This week the EU announced that it wants 55% of all plastic to be recycled by 2030. (Is it only me who had to check that 2030 was only 12 years away?)
The question of course is not how many years it is until 2030, but about whether we can continue polluting our land and seas with plastic for another 12 years. 2030 is a suspiciously round number, suggesting that Brussels stuck it's collective, finger in the air and said 'yep, that should do it'. Twelve years is three political cycles for most countries, and far enough away to hope that someone else has to deal with the really messy bit. As ever, I suspect that we are talking more about political will than about environmental imperative. We are serving our own needs now, rather than serving the greater needs of our habitat.
This is as true for the way that we make every day, local decisions as it is for the way that politicians make national and international ones. We are all political beings, making choices all the time that trade off our immediate needs with our environmental aspirations.
At an individual, business and a political level, too often we are making decisions based on our immediate needs, in isolation from the systemic needs of others and our planet.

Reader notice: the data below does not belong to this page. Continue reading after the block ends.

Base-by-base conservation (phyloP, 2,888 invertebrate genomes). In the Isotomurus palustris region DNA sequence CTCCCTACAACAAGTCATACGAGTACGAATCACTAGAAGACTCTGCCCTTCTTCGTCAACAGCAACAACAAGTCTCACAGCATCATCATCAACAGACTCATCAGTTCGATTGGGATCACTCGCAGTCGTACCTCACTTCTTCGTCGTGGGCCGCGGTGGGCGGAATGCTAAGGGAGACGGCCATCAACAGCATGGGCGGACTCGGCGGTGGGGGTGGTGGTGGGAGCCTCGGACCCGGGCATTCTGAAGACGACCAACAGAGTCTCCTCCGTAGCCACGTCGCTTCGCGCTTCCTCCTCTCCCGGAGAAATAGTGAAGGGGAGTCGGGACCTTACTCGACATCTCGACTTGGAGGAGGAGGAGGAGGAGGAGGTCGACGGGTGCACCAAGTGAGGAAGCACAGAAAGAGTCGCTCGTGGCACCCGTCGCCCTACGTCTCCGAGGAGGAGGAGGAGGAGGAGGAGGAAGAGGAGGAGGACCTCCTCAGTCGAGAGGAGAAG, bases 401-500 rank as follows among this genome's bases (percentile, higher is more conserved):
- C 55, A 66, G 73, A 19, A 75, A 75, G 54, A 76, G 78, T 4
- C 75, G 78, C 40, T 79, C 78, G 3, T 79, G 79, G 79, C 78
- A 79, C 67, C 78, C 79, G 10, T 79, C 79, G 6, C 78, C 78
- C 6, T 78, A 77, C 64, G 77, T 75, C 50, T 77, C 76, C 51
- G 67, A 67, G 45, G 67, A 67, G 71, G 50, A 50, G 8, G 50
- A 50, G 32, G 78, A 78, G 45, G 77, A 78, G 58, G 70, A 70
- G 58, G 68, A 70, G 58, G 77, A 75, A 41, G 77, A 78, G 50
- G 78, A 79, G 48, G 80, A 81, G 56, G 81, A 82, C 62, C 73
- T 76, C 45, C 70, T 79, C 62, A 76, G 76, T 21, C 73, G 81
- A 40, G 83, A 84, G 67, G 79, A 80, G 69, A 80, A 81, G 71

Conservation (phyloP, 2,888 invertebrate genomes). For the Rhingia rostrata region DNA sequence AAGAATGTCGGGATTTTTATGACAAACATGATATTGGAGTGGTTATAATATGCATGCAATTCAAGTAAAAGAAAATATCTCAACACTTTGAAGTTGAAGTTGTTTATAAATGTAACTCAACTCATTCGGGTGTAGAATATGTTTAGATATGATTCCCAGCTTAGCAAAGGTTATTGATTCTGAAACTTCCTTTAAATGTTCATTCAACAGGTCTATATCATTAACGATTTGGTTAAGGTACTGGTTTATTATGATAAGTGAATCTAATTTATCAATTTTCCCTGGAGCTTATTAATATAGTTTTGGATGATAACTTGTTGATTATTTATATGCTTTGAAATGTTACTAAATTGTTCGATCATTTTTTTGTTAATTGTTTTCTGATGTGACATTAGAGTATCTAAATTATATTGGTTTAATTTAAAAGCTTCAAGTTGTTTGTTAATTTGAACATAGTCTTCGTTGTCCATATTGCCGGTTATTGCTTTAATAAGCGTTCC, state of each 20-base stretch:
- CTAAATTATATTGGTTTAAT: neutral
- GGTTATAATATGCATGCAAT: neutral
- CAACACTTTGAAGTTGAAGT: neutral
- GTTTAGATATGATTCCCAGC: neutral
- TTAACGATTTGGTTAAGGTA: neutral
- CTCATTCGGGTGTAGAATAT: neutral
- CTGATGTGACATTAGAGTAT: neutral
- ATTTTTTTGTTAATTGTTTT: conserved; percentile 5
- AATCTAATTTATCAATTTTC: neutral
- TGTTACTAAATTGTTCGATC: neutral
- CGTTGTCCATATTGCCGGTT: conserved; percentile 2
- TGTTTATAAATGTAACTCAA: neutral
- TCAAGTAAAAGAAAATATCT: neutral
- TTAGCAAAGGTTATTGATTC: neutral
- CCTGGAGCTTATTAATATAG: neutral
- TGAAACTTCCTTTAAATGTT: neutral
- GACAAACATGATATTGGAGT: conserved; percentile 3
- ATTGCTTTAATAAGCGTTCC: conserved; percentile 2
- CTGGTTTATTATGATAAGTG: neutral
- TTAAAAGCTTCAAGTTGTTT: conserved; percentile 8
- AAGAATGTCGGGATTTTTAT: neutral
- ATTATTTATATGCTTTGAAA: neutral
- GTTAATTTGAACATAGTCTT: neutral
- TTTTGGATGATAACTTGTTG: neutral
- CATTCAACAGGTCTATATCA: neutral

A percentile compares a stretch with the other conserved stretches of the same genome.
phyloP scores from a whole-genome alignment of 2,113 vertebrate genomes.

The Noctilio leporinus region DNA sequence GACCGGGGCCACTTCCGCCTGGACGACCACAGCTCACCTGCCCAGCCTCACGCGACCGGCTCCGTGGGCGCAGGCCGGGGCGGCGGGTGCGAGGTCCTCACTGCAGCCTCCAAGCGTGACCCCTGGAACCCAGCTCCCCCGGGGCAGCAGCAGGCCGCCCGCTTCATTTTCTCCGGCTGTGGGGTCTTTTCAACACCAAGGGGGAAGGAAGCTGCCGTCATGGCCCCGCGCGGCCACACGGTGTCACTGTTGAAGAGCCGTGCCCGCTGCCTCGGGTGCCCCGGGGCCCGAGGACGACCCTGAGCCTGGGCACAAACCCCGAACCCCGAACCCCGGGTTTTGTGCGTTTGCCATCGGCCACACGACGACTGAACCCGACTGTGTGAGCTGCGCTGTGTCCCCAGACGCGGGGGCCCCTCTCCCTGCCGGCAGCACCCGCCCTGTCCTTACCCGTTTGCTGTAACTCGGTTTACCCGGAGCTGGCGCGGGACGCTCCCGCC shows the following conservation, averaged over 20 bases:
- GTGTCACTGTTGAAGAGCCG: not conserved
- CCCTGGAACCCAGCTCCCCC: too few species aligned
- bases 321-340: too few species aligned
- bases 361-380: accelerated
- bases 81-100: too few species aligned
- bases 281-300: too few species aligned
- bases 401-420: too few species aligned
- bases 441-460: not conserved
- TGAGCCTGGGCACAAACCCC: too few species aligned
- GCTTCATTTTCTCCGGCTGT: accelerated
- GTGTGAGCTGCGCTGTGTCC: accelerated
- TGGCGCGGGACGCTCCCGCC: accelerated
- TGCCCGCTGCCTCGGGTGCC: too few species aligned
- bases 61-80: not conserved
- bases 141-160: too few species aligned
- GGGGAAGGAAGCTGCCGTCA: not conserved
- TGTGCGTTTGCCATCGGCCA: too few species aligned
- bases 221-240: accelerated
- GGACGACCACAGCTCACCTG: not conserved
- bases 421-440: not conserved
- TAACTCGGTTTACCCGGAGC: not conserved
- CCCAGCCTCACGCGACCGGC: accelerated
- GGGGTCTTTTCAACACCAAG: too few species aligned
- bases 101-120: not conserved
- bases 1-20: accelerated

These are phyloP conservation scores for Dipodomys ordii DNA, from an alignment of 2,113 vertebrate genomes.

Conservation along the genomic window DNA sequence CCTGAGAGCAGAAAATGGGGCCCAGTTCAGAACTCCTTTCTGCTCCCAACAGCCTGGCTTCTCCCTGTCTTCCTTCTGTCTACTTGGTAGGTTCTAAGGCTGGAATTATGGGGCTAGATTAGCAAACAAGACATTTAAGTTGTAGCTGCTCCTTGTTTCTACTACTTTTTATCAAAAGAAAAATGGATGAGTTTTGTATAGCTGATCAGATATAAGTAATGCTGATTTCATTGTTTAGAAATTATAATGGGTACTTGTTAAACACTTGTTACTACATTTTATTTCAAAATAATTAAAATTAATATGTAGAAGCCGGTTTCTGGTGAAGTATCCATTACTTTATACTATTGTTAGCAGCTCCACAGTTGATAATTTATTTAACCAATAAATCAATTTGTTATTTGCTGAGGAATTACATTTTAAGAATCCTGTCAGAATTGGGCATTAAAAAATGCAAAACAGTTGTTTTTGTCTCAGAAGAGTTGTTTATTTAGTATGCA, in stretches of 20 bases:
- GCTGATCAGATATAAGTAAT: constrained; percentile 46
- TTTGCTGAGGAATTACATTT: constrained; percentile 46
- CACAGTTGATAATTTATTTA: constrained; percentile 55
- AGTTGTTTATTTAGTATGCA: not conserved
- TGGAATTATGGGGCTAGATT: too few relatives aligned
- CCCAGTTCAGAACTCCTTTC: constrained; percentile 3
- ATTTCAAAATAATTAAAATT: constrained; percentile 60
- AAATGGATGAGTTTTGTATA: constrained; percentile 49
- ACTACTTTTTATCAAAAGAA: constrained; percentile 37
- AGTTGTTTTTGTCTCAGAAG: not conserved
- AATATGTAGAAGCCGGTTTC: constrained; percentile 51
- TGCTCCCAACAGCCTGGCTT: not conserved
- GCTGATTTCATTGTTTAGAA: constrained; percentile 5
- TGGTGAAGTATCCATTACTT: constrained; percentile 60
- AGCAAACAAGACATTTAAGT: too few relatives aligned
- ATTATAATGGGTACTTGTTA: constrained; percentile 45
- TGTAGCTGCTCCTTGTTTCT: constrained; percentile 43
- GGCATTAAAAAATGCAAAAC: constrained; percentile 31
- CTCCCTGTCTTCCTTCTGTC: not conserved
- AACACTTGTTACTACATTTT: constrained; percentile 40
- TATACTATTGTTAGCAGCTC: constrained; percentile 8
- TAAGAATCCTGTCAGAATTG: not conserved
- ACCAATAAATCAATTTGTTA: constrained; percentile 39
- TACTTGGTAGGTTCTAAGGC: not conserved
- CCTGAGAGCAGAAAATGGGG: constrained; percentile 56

Take this copy of the Observer from this Sunday. What makes TV cook Nigella require her own plastic bag, but not footballer Sergio Agüero?
Is it perhaps that the supplement’s many advertising pamphlets for reading lamps and thermal underwear can’t be entrusted to the loose pages of a mere newspaper? Aside from wondering who has ever bought anything from a newspaper insert, I wince slightly when I think about how many copies of the supplement are dumped by shops every Monday, still wrapped and unable to degrade inside their plastic tomb. This is the wrong kind of mummification people.
If commercially we are making myopic choices that take in only the immediate costs to our businesses, and not the real or true cost to the world, individually we are doing the same thing.
When I am shopping with my toddler, I am far more likely to buy a plastic bag of carrots, than to select them individually, trundle along to the scales, weigh them and put them into a fabric bag in my trolley, because my daughter has a very low threshold for how long she can sit in a trolley, and the fruit and veg is just the start of our struggle with ‘no, sit down nicely… no, put that back’. I tell myself that I don’t have time for this, and on we motor, flinging things into the trolley so that we can leave as quickly as possible.